A proposed change to Tooele City’s residential building height restrictions will give homeowners and developers greater freedom to design structures as they please, while simplifying the city building code, city officials say.
Tooele City ordinances currently restrict the height of structures built in most residential zones to a maximum of 35 feet. However, the rule is not universal throughout the city.
A sensitive lands overlay on the southeast side of town above Skyline Road imposes further restrictions, limiting construction in the area to 28 feet. The spread of requirements and the resulting confusion made the ordinance difficult to enforce, said Jim Bolser, Tooele City public works director.
The city’s proposed amendment to the building ordinance would lift the sensitive lands restrictions and apply the 35-foot maximum to future development on all residential properties in Tooele.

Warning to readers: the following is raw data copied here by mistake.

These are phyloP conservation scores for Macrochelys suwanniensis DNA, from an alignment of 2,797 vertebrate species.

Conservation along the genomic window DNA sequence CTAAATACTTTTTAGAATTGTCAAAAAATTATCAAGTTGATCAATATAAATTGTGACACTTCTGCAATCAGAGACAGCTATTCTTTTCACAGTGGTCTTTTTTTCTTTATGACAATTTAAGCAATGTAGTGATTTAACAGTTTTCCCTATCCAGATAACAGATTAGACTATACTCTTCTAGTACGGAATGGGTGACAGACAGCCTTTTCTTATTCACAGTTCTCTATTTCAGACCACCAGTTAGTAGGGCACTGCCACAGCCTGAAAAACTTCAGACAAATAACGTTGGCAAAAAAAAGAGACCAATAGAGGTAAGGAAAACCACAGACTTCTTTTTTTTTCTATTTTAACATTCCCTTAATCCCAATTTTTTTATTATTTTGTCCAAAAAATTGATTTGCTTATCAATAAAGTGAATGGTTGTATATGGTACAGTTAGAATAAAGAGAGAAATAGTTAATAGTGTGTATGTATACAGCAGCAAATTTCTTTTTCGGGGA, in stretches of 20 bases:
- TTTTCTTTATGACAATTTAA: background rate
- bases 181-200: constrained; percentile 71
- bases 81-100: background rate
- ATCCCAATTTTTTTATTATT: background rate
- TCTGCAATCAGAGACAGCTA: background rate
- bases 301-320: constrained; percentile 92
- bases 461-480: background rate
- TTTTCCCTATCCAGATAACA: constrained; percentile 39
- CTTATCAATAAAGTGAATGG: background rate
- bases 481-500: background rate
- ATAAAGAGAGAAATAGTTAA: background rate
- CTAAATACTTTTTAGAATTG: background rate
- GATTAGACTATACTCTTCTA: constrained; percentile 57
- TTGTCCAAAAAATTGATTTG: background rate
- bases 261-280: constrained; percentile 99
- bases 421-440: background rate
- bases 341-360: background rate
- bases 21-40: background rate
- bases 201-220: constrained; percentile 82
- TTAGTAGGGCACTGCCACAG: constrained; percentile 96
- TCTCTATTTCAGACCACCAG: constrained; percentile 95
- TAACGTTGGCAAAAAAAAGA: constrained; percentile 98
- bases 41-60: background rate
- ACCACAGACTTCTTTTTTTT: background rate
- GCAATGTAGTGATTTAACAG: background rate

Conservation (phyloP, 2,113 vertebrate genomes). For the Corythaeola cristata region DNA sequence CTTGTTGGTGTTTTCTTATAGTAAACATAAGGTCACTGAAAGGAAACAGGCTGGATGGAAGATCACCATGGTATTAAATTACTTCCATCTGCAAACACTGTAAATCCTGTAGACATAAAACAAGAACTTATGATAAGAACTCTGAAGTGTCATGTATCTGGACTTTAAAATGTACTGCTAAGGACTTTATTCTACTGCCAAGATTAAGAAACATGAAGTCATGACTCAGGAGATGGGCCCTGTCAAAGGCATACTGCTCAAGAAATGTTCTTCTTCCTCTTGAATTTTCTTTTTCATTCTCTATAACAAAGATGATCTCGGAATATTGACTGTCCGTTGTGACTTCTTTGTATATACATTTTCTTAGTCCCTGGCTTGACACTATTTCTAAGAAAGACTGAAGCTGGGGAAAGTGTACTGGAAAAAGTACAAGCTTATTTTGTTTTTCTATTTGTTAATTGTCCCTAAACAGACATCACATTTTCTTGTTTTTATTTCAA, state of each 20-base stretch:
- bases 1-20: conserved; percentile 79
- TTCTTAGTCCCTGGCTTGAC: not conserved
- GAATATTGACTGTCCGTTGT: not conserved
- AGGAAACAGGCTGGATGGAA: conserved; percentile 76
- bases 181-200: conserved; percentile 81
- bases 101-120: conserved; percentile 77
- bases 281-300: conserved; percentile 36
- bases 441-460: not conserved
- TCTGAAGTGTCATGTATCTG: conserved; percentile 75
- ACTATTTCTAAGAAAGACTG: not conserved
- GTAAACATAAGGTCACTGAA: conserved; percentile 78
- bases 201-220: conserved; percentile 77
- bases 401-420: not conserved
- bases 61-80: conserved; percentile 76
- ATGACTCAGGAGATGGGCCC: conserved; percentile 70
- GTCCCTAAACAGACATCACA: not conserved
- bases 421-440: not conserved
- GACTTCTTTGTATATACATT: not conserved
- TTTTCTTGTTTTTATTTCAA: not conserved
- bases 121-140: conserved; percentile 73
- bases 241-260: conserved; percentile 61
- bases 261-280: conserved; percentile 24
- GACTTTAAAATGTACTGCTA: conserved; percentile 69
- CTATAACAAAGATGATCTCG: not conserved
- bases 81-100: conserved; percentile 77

“This gives more flexibility to future builders,” said Bolser. “We have had building permits come through that would have been allowed [under the amended ordinance]. We’re just trying to even the playing field, is what we’re doing.”
The suggested changes also clarify how building height will be measured in Tooele. Under the proposal, the total height of the building between the lowest point of elevation and midway up a pitched roof cannot exceed 35 feet on any residential lot. This will eliminate some confusion about the height of structures with walk-out basements, which previously inspired some controversy, added Bolser.
It isn’t entirely clear why homes above Skyline are subject to additional building height restrictions, he said. The sensitive lands overlay apparently went into effect in 1994, but Bolser was unsure why the restrictions were put in place. Most likely, he said, the overlay was intended to preserve the viewshed and eliminate the need for extensive retaining walls.
However, he believes the overlay is difficult to enforce, and is probably unnecessary thanks to modern advances in technology.
“Twenty years ago, if you were retaining a slope, your wall would be substantial,” said Bolser. “Those concerns are still there, but we’ve reached a point where we’ve minimized those concerns.”